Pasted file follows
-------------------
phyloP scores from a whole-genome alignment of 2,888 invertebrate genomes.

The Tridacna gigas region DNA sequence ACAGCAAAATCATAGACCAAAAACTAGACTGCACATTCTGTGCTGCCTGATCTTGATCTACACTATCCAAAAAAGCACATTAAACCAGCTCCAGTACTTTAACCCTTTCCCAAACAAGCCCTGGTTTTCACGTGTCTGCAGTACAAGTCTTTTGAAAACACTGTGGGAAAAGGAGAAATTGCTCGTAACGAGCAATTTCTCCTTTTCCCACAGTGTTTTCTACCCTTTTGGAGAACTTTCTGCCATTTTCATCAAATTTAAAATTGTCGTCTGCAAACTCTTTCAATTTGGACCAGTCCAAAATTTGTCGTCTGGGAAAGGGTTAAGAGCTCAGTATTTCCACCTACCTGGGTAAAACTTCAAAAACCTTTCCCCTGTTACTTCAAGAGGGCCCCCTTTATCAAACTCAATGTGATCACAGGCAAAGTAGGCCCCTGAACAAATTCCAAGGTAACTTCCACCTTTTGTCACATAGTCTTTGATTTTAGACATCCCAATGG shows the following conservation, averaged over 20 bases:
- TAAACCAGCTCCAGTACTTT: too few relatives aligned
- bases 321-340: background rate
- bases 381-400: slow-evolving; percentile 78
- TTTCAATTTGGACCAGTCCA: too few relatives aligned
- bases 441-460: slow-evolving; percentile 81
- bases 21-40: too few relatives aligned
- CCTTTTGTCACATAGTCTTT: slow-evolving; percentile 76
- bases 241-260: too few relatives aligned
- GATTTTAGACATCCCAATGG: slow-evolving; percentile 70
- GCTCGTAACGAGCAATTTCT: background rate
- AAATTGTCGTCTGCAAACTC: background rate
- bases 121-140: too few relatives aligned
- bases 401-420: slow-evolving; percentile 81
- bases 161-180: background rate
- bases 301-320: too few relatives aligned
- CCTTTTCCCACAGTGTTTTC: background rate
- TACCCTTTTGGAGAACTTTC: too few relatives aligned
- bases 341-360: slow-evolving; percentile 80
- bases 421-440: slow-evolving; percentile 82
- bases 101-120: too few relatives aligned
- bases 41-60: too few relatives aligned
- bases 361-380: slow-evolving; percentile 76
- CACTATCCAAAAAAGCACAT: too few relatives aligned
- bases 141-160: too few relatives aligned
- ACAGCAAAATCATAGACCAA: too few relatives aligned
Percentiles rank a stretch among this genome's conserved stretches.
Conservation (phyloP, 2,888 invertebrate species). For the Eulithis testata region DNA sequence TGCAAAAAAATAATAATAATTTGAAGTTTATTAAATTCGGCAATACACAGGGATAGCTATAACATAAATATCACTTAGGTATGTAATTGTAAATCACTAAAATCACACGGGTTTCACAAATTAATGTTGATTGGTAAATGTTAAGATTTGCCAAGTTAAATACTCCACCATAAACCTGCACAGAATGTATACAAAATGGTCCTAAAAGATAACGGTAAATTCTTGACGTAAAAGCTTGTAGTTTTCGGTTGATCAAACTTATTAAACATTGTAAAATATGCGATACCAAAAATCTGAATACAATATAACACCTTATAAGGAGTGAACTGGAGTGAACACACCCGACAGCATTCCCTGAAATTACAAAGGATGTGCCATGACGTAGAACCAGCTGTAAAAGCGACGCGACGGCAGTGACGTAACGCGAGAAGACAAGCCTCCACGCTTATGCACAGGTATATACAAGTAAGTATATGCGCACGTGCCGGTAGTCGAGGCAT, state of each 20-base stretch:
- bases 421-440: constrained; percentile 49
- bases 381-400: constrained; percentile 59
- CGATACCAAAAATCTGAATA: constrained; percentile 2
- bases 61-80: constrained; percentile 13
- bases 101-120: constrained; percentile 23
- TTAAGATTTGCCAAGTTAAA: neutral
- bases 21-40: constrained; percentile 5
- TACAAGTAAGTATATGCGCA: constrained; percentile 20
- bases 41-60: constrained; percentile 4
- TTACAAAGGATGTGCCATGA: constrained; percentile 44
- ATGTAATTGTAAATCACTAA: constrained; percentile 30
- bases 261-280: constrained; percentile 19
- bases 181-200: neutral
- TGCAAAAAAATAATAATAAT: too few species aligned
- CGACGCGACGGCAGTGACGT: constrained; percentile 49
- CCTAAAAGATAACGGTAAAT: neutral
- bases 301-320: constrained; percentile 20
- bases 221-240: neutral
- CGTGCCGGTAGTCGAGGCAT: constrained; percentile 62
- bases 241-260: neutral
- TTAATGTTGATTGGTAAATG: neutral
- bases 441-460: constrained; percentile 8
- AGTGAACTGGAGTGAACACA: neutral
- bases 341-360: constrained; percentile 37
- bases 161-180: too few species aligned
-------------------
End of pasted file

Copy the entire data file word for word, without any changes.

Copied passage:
phyloP scores from a whole-genome alignment of 2,888 invertebrate genomes.

The Tridacna gigas region DNA sequence ACAGCAAAATCATAGACCAAAAACTAGACTGCACATTCTGTGCTGCCTGATCTTGATCTACACTATCCAAAAAAGCACATTAAACCAGCTCCAGTACTTTAACCCTTTCCCAAACAAGCCCTGGTTTTCACGTGTCTGCAGTACAAGTCTTTTGAAAACACTGTGGGAAAAGGAGAAATTGCTCGTAACGAGCAATTTCTCCTTTTCCCACAGTGTTTTCTACCCTTTTGGAGAACTTTCTGCCATTTTCATCAAATTTAAAATTGTCGTCTGCAAACTCTTTCAATTTGGACCAGTCCAAAATTTGTCGTCTGGGAAAGGGTTAAGAGCTCAGTATTTCCACCTACCTGGGTAAAACTTCAAAAACCTTTCCCCTGTTACTTCAAGAGGGCCCCCTTTATCAAACTCAATGTGATCACAGGCAAAGTAGGCCCCTGAACAAATTCCAAGGTAACTTCCACCTTTTGTCACATAGTCTTTGATTTTAGACATCCCAATGG shows the following conservation, averaged over 20 bases:
- TAAACCAGCTCCAGTACTTT: too few relatives aligned
- bases 321-340: background rate
- bases 381-400: slow-evolving; percentile 78
- TTTCAATTTGGACCAGTCCA: too few relatives aligned
- bases 441-460: slow-evolving; percentile 81
- bases 21-40: too few relatives aligned
- CCTTTTGTCACATAGTCTTT: slow-evolving; percentile 76
- bases 241-260: too few relatives aligned
- GATTTTAGACATCCCAATGG: slow-evolving; percentile 70
- GCTCGTAACGAGCAATTTCT: background rate
- AAATTGTCGTCTGCAAACTC: background rate
- bases 121-140: too few relatives aligned
- bases 401-420: slow-evolving; percentile 81
- bases 161-180: background rate
- bases 301-320: too few relatives aligned
- CCTTTTCCCACAGTGTTTTC: background rate
- TACCCTTTTGGAGAACTTTC: too few relatives aligned
- bases 341-360: slow-evolving; percentile 80
- bases 421-440: slow-evolving; percentile 82
- bases 101-120: too few relatives aligned
- bases 41-60: too few relatives aligned
- bases 361-380: slow-evolving; percentile 76
- CACTATCCAAAAAAGCACAT: too few relatives aligned
- bases 141-160: too few relatives aligned
- ACAGCAAAATCATAGACCAA: too few relatives aligned
Percentiles rank a stretch among this genome's conserved stretches.
Conservation (phyloP, 2,888 invertebrate species). For the Eulithis testata region DNA sequence TGCAAAAAAATAATAATAATTTGAAGTTTATTAAATTCGGCAATACACAGGGATAGCTATAACATAAATATCACTTAGGTATGTAATTGTAAATCACTAAAATCACACGGGTTTCACAAATTAATGTTGATTGGTAAATGTTAAGATTTGCCAAGTTAAATACTCCACCATAAACCTGCACAGAATGTATACAAAATGGTCCTAAAAGATAACGGTAAATTCTTGACGTAAAAGCTTGTAGTTTTCGGTTGATCAAACTTATTAAACATTGTAAAATATGCGATACCAAAAATCTGAATACAATATAACACCTTATAAGGAGTGAACTGGAGTGAACACACCCGACAGCATTCCCTGAAATTACAAAGGATGTGCCATGACGTAGAACCAGCTGTAAAAGCGACGCGACGGCAGTGACGTAACGCGAGAAGACAAGCCTCCACGCTTATGCACAGGTATATACAAGTAAGTATATGCGCACGTGCCGGTAGTCGAGGCAT, state of each 20-base stretch:
- bases 421-440: constrained; percentile 49
- bases 381-400: constrained; percentile 59
- CGATACCAAAAATCTGAATA: constrained; percentile 2
- bases 61-80: constrained; percentile 13
- bases 101-120: constrained; percentile 23
- TTAAGATTTGCCAAGTTAAA: neutral
- bases 21-40: constrained; percentile 5
- TACAAGTAAGTATATGCGCA: constrained; percentile 20
- bases 41-60: constrained; percentile 4
- TTACAAAGGATGTGCCATGA: constrained; percentile 44
- ATGTAATTGTAAATCACTAA: constrained; percentile 30
- bases 261-280: constrained; percentile 19
- bases 181-200: neutral
- TGCAAAAAAATAATAATAAT: too few species aligned
- CGACGCGACGGCAGTGACGT: constrained; percentile 49
- CCTAAAAGATAACGGTAAAT: neutral
- bases 301-320: constrained; percentile 20
- bases 221-240: neutral
- CGTGCCGGTAGTCGAGGCAT: constrained; percentile 62
- bases 241-260: neutral
- TTAATGTTGATTGGTAAATG: neutral
- bases 441-460: constrained; percentile 8
- AGTGAACTGGAGTGAACACA: neutral
- bases 341-360: constrained; percentile 37
- bases 161-180: too few species aligned